Reince Priebus, shortest-serving chief of staff in White House history

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Story highlights

  • Reince Priebus served a swift 189 days on the job
  • The average tenure stretches nearly two and a half years

(CNN)Reince Priebus's six-month stint in the White House landed in the history books on a rainy Friday afternoon: He became the shortest-serving chief of staff. Ever.

No White House chief of staff's term has ended more swiftly than the former GOP chairman's short 189 days on the job.
    The widely anticipated announcement followed a series of public attacks on Priebus this week from new White House communications director Anthony Scaramucci, who boarded Air Force One with Trump and Priebus for a Friday afternoon event in New York.
    Since the position was first created in 1946, the average tenure of the 29 chiefs of staff stretches nearly two and a half years, according to a CNN analysis of data from a Discovery Channel project called The Presidents' Gatekeepers.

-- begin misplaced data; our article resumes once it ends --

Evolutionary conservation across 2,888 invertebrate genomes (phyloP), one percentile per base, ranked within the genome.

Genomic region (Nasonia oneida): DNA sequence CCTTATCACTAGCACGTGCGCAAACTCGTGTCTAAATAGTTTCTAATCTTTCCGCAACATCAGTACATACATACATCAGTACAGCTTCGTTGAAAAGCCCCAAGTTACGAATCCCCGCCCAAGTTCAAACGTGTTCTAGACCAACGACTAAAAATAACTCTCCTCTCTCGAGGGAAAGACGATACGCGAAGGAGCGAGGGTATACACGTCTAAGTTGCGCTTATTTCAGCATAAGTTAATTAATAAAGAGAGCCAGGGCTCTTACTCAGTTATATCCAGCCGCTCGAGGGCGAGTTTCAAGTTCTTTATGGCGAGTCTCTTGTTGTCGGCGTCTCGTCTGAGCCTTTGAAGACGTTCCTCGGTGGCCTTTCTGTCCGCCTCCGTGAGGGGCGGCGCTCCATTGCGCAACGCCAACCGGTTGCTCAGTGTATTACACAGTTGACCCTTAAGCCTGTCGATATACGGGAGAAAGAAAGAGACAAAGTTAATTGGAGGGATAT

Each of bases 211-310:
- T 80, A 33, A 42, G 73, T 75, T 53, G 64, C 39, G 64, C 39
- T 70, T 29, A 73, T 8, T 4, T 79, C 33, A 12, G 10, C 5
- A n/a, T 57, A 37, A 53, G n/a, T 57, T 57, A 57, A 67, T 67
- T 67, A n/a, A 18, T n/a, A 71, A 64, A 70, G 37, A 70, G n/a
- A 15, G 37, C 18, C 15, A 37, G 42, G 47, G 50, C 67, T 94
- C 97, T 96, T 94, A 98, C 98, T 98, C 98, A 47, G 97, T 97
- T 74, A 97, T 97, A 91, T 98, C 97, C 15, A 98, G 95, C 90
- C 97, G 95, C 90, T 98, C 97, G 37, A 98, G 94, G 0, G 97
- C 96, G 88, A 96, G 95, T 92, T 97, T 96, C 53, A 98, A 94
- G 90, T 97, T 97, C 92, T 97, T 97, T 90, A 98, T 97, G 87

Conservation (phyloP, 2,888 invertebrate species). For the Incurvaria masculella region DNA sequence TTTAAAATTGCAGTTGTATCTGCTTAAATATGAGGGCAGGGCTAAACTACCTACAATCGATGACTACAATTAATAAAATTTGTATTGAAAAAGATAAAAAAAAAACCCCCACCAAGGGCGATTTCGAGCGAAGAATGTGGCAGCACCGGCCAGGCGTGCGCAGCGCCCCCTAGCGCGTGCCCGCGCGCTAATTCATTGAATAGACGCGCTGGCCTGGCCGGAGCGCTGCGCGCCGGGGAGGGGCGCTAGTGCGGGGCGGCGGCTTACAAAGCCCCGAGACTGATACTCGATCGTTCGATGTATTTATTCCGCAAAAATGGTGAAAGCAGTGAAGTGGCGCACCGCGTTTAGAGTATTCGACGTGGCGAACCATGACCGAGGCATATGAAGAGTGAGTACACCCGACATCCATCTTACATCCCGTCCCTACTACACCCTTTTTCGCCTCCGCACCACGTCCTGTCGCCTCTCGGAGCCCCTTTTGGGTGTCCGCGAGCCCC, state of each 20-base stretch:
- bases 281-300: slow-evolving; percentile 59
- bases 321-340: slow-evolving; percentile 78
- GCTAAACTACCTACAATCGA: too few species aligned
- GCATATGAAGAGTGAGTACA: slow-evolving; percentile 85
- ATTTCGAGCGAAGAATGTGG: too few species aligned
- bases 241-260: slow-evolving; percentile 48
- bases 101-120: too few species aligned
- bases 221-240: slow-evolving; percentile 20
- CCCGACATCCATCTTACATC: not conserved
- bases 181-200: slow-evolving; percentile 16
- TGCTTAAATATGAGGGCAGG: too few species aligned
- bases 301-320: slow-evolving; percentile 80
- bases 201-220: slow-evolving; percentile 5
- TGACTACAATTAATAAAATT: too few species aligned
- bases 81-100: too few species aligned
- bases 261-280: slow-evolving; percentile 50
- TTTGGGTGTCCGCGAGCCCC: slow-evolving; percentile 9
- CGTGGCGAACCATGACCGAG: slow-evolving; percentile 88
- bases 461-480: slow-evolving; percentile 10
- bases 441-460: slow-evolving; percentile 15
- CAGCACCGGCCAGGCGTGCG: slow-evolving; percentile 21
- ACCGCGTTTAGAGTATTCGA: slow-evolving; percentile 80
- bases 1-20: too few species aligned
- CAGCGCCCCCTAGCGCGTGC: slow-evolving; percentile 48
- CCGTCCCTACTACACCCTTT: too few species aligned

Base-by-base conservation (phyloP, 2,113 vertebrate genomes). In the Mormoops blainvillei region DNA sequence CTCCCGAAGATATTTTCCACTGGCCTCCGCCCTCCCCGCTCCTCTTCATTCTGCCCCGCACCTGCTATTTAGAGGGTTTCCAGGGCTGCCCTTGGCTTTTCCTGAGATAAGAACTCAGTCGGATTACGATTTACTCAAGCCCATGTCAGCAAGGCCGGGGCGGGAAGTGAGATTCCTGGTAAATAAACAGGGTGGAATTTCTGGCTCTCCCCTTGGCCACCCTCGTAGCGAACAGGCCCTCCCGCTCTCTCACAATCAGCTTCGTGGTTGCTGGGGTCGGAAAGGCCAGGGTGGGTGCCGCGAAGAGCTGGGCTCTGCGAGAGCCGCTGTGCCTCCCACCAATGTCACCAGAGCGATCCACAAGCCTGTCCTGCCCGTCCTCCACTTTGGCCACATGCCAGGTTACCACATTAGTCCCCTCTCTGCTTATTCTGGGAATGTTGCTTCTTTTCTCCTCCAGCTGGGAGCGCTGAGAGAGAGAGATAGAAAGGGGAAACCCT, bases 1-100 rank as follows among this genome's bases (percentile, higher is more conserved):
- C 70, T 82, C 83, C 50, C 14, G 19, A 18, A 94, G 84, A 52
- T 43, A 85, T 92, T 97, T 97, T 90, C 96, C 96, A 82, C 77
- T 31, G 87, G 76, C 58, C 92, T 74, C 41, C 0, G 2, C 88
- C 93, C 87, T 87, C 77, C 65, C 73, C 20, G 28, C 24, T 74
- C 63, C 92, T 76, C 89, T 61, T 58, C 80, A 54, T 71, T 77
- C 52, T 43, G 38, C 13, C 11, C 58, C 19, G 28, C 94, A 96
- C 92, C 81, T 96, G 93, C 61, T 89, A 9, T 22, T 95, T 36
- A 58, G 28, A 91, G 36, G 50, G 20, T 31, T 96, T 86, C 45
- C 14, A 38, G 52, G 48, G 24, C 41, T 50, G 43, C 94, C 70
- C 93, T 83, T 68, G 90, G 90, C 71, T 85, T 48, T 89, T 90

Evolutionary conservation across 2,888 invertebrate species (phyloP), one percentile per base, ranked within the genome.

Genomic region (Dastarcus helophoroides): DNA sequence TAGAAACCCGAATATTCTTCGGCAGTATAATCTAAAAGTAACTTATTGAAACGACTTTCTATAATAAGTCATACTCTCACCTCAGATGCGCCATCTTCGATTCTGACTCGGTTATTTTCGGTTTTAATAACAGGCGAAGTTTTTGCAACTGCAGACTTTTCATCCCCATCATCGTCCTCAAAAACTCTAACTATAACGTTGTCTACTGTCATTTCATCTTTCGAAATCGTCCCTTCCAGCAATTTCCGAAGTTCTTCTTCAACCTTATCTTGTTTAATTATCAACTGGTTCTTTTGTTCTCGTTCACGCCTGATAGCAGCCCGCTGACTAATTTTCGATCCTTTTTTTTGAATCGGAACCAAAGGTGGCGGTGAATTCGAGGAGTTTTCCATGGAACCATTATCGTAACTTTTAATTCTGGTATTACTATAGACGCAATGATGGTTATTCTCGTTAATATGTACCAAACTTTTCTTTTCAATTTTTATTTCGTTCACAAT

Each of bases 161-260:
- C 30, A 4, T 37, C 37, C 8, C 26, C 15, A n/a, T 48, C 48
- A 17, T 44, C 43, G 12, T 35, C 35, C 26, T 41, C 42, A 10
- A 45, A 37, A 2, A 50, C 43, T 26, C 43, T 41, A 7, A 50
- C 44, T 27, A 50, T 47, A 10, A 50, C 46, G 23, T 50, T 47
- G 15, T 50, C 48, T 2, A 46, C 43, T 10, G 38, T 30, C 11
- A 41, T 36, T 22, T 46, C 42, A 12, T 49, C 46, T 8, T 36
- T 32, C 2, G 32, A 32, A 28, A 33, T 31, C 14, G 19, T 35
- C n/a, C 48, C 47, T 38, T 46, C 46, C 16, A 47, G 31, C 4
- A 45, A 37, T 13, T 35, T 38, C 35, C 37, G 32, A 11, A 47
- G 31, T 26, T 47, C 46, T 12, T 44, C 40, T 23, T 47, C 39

All but seven chiefs of staff have lasted at least one year in the job.
    The next shortest serving chief of staff, Kenneth Duberstein, worked 203 days for President Ronald Reagan from 1988 to 1989. And Jack Watson worked under Jimmy Carter for 223 days from 1980 to 1981.
    Only James Baker had a shorter stint: 150 days under George H.W. Bush, but he had served for four years in the same position during Ronald Reagan's first term. And Pete Rouse temporarily served as an interim chief of staff after Rahm Emanuel left the Obama White House in 2010 to run for mayor of Chicago.
    The President broke the news on Twitter when the plane landed, welcoming incoming chief of staff Homeland Security Secretary John F. Kelly.
    The move comes amid a tumultuous first six months for the White House. The administration has been marked by infighting and a largely stagnant policy agenda, marked by a major setback in the effort to repeal and replace Obamacare in the Senate Thursday night.
    Priebus joins a long list of White House casualties in just the first six months, including former national security adviser Michael Flynn, communications director Mike Dubke and press secretary Sean Spicer.
    Meanwhile, Trump continues to publicly decry his own attorney general, Jeff Sessions, tweeting this week that Sessions is "beleaguered." Secretary of State Rex Tillerson, meanwhile, aimed to quickly squash rumors of a "Rexit" this week.